I am a professional computer geek by trade and a writer by choice.
The first SF story I ever read was Bradbury’s All Summer in a Day. I was in the fourth grade, it was an in-class reading assignment, and it nearly made me cry. I managed to repress the feeling to avoid being teased by my classmates. For some reason I didn’t think of this as an entertaining pastime; it was school work. I didn’t seek out other stories to read for pleasure, though Bradbury’s name became etched in my subconscious.
One Christmas morning several years later, my younger sister sheepishly handed me a gift. She apologized before I opened it because she didn’t think it was a very good gift. It was a paperback copy of Carl Sagan’s Cosmos, which she had justified getting for me because I was “smart” — the guy that blew the curve in high school Biology, Chemistry, and Physics classes.
I told her it was fine, that it looked interesting. Interesting wasn’t the word. I devoured that book, reading it cover to cover twice. While I was interested in science previously, after Cosmos, I was in love with it.
One day I went to a library book sale. I still wasn’t interested in fiction outside of high school English classes, but I figured I might find the large-format hardcover edition of Cosmos, much superior to my paperback. (The paperback contained very few photos, charts or diagrams, and in-book references all pointed me to incorrect page numbers or non-existent appendices/charts. No effort had been made to correct the formatting errors introduced by the process of publishing it in the small, limited format.)
They didn’t have the hardcover Cosmos, but they did have a book with an astronomy-theme cover. There were some men standing on a catwalk, looking at stars and planets from afar. It didn’t make sense. It looked like the catwalk was suspended in the middle of interstellar space. The men weren’t wearing spacesuits, and it was obvious that gravity was holding them on the catwalk. The cover intrigued me; it was either based on laughably bad science, or there was something inside the book that made the cover art plausible. The price was a quarter, so I bought it. It was Mike Resnick’s Birthright: The Book of Man.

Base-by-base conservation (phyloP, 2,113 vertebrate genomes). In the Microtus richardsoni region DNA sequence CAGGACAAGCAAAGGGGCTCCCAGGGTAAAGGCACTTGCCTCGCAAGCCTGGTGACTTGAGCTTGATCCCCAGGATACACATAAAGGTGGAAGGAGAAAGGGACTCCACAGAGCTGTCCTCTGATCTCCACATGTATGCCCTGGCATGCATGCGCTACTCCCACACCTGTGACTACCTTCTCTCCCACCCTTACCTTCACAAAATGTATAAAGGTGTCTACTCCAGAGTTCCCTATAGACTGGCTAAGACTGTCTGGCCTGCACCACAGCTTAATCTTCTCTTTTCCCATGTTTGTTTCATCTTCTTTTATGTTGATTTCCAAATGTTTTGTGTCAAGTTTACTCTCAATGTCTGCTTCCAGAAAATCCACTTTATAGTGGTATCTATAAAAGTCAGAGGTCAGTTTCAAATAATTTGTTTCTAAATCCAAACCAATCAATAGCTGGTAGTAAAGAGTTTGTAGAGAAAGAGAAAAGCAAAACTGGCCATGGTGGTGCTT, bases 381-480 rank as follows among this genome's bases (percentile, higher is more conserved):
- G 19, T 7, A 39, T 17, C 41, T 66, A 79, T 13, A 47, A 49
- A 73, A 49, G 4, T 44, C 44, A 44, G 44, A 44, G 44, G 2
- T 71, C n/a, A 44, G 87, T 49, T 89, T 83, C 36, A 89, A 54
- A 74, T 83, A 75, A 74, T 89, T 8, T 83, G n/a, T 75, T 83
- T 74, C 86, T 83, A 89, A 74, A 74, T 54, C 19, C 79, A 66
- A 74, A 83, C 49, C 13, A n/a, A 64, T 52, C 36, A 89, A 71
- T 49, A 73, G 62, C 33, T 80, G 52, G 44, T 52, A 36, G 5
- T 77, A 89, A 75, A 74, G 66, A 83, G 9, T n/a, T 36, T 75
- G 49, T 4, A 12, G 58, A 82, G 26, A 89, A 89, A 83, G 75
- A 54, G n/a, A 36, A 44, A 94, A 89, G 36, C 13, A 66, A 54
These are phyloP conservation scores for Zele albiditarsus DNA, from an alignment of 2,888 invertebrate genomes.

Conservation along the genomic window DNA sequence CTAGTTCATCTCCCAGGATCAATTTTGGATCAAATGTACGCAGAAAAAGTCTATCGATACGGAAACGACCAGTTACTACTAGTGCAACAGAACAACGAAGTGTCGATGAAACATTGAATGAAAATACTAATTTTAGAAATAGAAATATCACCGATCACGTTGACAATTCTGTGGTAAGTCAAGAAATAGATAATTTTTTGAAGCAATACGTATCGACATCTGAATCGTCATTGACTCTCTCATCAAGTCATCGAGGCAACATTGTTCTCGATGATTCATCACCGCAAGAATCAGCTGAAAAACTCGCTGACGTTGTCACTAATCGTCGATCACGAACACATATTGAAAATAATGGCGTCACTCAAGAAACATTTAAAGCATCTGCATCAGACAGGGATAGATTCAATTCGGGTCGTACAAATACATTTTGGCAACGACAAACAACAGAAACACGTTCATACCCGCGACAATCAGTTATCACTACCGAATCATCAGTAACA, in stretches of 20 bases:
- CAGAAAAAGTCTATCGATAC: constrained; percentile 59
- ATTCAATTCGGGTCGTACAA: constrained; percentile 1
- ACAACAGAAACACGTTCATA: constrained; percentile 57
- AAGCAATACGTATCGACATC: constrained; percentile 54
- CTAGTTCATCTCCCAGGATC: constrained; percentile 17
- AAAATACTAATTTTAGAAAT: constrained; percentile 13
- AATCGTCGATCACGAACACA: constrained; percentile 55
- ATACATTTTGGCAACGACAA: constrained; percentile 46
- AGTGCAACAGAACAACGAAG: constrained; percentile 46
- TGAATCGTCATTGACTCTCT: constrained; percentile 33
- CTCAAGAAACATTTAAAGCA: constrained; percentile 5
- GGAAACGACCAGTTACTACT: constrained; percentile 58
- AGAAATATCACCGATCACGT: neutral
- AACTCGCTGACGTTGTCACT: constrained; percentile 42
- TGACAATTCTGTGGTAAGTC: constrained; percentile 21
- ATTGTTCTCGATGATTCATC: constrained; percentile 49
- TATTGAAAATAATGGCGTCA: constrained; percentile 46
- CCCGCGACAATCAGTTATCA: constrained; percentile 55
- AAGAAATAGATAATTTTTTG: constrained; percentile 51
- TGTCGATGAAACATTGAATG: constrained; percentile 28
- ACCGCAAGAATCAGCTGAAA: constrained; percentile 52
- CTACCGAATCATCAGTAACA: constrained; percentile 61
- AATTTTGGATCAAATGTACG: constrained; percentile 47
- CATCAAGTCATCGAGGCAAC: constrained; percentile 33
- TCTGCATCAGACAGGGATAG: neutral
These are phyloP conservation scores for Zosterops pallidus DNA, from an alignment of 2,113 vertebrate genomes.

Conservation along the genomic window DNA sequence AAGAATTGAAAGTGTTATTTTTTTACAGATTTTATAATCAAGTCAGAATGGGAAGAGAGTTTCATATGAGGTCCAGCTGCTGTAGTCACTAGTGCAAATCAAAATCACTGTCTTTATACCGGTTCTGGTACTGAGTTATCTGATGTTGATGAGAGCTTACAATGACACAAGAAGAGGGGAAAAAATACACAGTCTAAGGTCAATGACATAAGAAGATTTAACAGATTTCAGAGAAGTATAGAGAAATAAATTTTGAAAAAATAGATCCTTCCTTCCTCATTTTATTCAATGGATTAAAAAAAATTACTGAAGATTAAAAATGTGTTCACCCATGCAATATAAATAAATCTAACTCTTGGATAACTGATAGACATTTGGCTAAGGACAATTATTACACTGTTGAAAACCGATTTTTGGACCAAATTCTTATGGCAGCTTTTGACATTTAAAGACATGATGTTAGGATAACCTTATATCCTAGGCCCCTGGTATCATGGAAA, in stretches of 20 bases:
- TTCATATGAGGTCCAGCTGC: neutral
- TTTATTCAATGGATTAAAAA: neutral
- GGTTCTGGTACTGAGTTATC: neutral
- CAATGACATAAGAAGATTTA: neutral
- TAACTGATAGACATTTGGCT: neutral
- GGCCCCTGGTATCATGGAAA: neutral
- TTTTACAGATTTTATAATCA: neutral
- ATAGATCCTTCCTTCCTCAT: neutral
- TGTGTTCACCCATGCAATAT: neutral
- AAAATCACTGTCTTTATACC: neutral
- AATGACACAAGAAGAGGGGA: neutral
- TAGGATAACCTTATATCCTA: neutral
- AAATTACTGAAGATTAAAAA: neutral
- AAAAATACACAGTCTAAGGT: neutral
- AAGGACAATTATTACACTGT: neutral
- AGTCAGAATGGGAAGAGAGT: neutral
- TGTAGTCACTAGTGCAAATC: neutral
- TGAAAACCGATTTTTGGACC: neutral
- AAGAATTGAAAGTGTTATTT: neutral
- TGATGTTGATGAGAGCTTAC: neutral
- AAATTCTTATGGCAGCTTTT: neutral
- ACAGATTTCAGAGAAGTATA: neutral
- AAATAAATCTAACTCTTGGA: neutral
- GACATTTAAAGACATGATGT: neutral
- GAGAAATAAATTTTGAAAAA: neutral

In retrospect I have to marvel at the unlikely fact that it was a bit of cool cover art that helped alter the course of my life. Birthright... is a hell of a good novel; I still think so sixteen years and hundreds of novels later. But I doubt I would have ever read it if it weren’t for that cover art. For the first time in my life it occurred to me that reading fiction could be done outside of a classroom, and that science fiction combined my new love of reading with my almost-new love, science.
In college I frequently read SF rather than textbooks — Larry Niven, Douglas Adams, the occasional Theodore Sturgeon or Harlan Ellison story. I rediscovered Bradbury. It made me want to write, and I did — switching majors from Biochemistry to English (with a brief stint as a Computer Science major in between). I wrote several short stories in college, dozens of poems, and began what was (in retrospect) a cliched and otherwise uninteresting novel.
Fast forward. More than a decade after I graduated, it occurred to me that I hadn’t written any fiction the entire time. It wasn’t that surprising, what with a marriage and children and a full-time job. But I finally decided enough was enough, and about a year ago I began writing again in earnest. I’m currently at work on a novel, my first real attempt at one (not counting the aborted effort from college).
I have an irrational, romantic paranoia about revealing my true identity. Suffice it to say I have delusions of actually being published some day and I’m unsure whether it would cause problems with my current employer. If I revealed my employer’s name I’d have to kill you all.
I’m 34 years old and happily married with three children — one of each.
Copyright © 2003 by NewB
A Fish Story
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